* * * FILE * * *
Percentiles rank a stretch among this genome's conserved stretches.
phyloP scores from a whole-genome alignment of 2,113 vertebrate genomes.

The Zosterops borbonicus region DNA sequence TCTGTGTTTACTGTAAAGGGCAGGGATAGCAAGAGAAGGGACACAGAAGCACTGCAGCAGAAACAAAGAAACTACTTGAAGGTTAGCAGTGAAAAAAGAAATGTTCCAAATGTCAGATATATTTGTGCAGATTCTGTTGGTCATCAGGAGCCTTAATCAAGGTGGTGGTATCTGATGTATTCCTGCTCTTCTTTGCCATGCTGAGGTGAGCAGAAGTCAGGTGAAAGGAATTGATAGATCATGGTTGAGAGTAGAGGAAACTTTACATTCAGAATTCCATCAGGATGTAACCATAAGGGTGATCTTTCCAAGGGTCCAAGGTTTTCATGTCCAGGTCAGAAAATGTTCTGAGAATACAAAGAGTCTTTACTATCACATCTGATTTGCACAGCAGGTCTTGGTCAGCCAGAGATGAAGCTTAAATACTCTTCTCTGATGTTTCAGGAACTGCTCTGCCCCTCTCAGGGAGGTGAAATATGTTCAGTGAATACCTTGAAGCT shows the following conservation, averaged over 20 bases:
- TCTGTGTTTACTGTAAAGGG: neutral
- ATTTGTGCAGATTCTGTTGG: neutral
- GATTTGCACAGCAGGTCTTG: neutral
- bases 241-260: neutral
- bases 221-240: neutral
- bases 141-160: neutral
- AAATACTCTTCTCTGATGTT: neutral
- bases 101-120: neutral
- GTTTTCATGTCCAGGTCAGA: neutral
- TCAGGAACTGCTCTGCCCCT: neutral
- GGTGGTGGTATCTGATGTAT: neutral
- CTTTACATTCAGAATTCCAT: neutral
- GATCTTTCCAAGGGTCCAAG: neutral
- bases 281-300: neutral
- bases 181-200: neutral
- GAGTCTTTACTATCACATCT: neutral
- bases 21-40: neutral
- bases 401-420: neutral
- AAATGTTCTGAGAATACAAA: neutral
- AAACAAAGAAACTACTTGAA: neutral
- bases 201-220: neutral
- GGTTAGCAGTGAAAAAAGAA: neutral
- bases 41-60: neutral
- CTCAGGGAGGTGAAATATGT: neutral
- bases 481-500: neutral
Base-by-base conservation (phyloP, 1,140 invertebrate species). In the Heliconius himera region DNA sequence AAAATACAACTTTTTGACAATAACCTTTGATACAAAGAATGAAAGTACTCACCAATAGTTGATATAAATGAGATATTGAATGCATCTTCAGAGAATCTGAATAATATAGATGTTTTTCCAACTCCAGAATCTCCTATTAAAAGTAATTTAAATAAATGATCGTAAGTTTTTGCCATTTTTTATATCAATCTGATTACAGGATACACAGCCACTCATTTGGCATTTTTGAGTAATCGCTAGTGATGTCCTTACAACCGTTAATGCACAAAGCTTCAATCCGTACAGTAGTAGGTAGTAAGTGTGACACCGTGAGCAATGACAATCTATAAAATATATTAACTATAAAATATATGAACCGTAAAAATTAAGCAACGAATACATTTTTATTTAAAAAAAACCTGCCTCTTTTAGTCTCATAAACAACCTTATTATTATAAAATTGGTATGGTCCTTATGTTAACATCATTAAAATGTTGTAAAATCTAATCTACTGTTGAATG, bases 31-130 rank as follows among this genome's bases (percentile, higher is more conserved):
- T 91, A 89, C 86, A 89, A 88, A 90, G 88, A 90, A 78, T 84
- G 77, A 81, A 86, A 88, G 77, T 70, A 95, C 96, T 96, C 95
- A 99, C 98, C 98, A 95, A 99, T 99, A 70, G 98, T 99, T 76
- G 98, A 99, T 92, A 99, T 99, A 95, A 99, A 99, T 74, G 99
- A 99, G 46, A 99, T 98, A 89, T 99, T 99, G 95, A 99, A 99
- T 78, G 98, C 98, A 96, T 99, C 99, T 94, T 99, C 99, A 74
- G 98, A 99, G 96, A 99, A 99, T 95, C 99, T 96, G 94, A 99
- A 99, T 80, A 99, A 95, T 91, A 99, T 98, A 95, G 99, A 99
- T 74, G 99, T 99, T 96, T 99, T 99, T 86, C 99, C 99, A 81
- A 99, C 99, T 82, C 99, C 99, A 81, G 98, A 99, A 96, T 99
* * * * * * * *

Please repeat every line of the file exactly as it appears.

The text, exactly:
Percentiles rank a stretch among this genome's conserved stretches.
phyloP scores from a whole-genome alignment of 2,113 vertebrate genomes.

The Zosterops borbonicus region DNA sequence TCTGTGTTTACTGTAAAGGGCAGGGATAGCAAGAGAAGGGACACAGAAGCACTGCAGCAGAAACAAAGAAACTACTTGAAGGTTAGCAGTGAAAAAAGAAATGTTCCAAATGTCAGATATATTTGTGCAGATTCTGTTGGTCATCAGGAGCCTTAATCAAGGTGGTGGTATCTGATGTATTCCTGCTCTTCTTTGCCATGCTGAGGTGAGCAGAAGTCAGGTGAAAGGAATTGATAGATCATGGTTGAGAGTAGAGGAAACTTTACATTCAGAATTCCATCAGGATGTAACCATAAGGGTGATCTTTCCAAGGGTCCAAGGTTTTCATGTCCAGGTCAGAAAATGTTCTGAGAATACAAAGAGTCTTTACTATCACATCTGATTTGCACAGCAGGTCTTGGTCAGCCAGAGATGAAGCTTAAATACTCTTCTCTGATGTTTCAGGAACTGCTCTGCCCCTCTCAGGGAGGTGAAATATGTTCAGTGAATACCTTGAAGCT shows the following conservation, averaged over 20 bases:
- TCTGTGTTTACTGTAAAGGG: neutral
- ATTTGTGCAGATTCTGTTGG: neutral
- GATTTGCACAGCAGGTCTTG: neutral
- bases 241-260: neutral
- bases 221-240: neutral
- bases 141-160: neutral
- AAATACTCTTCTCTGATGTT: neutral
- bases 101-120: neutral
- GTTTTCATGTCCAGGTCAGA: neutral
- TCAGGAACTGCTCTGCCCCT: neutral
- GGTGGTGGTATCTGATGTAT: neutral
- CTTTACATTCAGAATTCCAT: neutral
- GATCTTTCCAAGGGTCCAAG: neutral
- bases 281-300: neutral
- bases 181-200: neutral
- GAGTCTTTACTATCACATCT: neutral
- bases 21-40: neutral
- bases 401-420: neutral
- AAATGTTCTGAGAATACAAA: neutral
- AAACAAAGAAACTACTTGAA: neutral
- bases 201-220: neutral
- GGTTAGCAGTGAAAAAAGAA: neutral
- bases 41-60: neutral
- CTCAGGGAGGTGAAATATGT: neutral
- bases 481-500: neutral
Base-by-base conservation (phyloP, 1,140 invertebrate species). In the Heliconius himera region DNA sequence AAAATACAACTTTTTGACAATAACCTTTGATACAAAGAATGAAAGTACTCACCAATAGTTGATATAAATGAGATATTGAATGCATCTTCAGAGAATCTGAATAATATAGATGTTTTTCCAACTCCAGAATCTCCTATTAAAAGTAATTTAAATAAATGATCGTAAGTTTTTGCCATTTTTTATATCAATCTGATTACAGGATACACAGCCACTCATTTGGCATTTTTGAGTAATCGCTAGTGATGTCCTTACAACCGTTAATGCACAAAGCTTCAATCCGTACAGTAGTAGGTAGTAAGTGTGACACCGTGAGCAATGACAATCTATAAAATATATTAACTATAAAATATATGAACCGTAAAAATTAAGCAACGAATACATTTTTATTTAAAAAAAACCTGCCTCTTTTAGTCTCATAAACAACCTTATTATTATAAAATTGGTATGGTCCTTATGTTAACATCATTAAAATGTTGTAAAATCTAATCTACTGTTGAATG, bases 31-130 rank as follows among this genome's bases (percentile, higher is more conserved):
- T 91, A 89, C 86, A 89, A 88, A 90, G 88, A 90, A 78, T 84
- G 77, A 81, A 86, A 88, G 77, T 70, A 95, C 96, T 96, C 95
- A 99, C 98, C 98, A 95, A 99, T 99, A 70, G 98, T 99, T 76
- G 98, A 99, T 92, A 99, T 99, A 95, A 99, A 99, T 74, G 99
- A 99, G 46, A 99, T 98, A 89, T 99, T 99, G 95, A 99, A 99
- T 78, G 98, C 98, A 96, T 99, C 99, T 94, T 99, C 99, A 74
- G 98, A 99, G 96, A 99, A 99, T 95, C 99, T 96, G 94, A 99
- A 99, T 80, A 99, A 95, T 91, A 99, T 98, A 95, G 99, A 99
- T 74, G 99, T 99, T 96, T 99, T 99, T 86, C 99, C 99, A 81
- A 99, C 99, T 82, C 99, C 99, A 81, G 98, A 99, A 96, T 99